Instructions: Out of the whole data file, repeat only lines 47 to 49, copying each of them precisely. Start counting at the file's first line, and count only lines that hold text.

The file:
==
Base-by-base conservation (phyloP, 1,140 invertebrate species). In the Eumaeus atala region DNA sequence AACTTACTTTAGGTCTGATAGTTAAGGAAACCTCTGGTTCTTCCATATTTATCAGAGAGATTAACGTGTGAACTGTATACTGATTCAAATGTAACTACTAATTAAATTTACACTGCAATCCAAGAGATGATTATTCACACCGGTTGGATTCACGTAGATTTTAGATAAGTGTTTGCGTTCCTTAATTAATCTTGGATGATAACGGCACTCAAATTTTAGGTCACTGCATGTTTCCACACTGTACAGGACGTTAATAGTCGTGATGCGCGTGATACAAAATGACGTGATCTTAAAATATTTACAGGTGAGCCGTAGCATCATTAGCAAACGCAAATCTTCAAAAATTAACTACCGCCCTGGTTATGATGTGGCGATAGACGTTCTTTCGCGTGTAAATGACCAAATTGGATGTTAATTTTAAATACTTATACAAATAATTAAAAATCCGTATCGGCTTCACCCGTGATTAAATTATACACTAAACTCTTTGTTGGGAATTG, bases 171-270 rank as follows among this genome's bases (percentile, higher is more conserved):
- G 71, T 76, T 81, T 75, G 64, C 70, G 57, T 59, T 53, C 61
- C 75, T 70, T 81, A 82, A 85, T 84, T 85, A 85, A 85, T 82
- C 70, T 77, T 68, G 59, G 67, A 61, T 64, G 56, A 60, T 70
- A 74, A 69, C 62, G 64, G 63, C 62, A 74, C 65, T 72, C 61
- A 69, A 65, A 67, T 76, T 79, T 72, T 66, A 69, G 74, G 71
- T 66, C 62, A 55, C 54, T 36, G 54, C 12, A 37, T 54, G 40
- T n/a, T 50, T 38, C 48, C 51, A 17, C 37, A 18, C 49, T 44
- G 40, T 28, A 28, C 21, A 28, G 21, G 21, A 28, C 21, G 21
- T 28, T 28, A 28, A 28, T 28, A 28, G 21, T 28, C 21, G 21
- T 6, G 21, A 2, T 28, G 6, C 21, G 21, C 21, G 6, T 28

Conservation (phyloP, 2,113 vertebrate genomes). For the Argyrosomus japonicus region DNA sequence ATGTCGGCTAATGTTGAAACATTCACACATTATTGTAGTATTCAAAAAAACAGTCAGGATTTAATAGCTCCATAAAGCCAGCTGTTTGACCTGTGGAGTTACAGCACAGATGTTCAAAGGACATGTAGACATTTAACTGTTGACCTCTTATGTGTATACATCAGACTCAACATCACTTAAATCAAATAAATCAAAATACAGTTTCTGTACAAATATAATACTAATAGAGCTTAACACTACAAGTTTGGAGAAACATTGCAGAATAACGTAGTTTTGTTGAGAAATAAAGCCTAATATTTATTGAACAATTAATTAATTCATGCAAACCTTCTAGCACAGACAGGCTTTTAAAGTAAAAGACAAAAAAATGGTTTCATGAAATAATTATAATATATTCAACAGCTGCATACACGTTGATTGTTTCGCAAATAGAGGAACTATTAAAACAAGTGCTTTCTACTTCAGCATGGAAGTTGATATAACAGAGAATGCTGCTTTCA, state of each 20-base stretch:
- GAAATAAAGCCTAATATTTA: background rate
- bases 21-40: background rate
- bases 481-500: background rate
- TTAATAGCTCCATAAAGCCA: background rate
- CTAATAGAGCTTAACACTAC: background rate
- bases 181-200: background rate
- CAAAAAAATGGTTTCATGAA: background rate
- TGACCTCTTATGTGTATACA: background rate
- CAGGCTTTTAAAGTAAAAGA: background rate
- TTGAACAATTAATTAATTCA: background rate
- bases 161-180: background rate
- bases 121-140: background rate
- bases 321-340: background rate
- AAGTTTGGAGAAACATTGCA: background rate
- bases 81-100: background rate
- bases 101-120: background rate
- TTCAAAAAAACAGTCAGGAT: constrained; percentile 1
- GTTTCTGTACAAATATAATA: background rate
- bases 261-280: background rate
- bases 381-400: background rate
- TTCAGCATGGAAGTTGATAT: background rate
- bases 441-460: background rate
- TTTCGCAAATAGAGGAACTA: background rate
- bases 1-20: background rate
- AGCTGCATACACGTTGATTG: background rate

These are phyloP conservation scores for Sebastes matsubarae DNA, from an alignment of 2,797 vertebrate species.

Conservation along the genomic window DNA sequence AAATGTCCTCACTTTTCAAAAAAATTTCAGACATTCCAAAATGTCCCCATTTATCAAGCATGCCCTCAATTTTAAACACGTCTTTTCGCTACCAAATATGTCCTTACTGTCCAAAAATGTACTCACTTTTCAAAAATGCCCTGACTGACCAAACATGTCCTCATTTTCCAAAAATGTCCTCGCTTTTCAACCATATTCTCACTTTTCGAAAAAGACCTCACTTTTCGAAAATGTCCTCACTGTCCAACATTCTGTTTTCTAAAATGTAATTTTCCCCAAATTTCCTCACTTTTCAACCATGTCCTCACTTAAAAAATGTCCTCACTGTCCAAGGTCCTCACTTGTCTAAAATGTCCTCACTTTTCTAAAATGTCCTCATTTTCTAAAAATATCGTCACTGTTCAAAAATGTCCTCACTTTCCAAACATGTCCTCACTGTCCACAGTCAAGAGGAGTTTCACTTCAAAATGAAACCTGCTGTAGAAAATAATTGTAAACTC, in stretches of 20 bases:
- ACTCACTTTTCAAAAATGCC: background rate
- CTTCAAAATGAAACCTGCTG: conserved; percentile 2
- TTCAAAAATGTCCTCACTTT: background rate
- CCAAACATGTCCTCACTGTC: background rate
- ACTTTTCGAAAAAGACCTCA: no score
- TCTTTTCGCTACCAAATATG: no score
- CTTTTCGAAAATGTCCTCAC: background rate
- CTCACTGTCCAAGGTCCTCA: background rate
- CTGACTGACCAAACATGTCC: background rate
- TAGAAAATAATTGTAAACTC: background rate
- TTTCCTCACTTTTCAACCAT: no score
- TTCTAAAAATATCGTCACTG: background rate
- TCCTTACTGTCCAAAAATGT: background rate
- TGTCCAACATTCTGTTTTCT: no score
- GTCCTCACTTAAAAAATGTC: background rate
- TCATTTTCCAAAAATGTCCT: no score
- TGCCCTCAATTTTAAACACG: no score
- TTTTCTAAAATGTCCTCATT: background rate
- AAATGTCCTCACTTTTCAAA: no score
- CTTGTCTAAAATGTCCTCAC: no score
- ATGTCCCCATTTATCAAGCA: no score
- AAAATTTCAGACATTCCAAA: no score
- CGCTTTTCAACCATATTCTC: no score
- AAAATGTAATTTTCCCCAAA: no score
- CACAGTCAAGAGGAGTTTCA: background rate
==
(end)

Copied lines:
- CTCACTGTCCAAGGTCCTCA: background rate
- CTGACTGACCAAACATGTCC: background rate
- TAGAAAATAATTGTAAACTC: background rate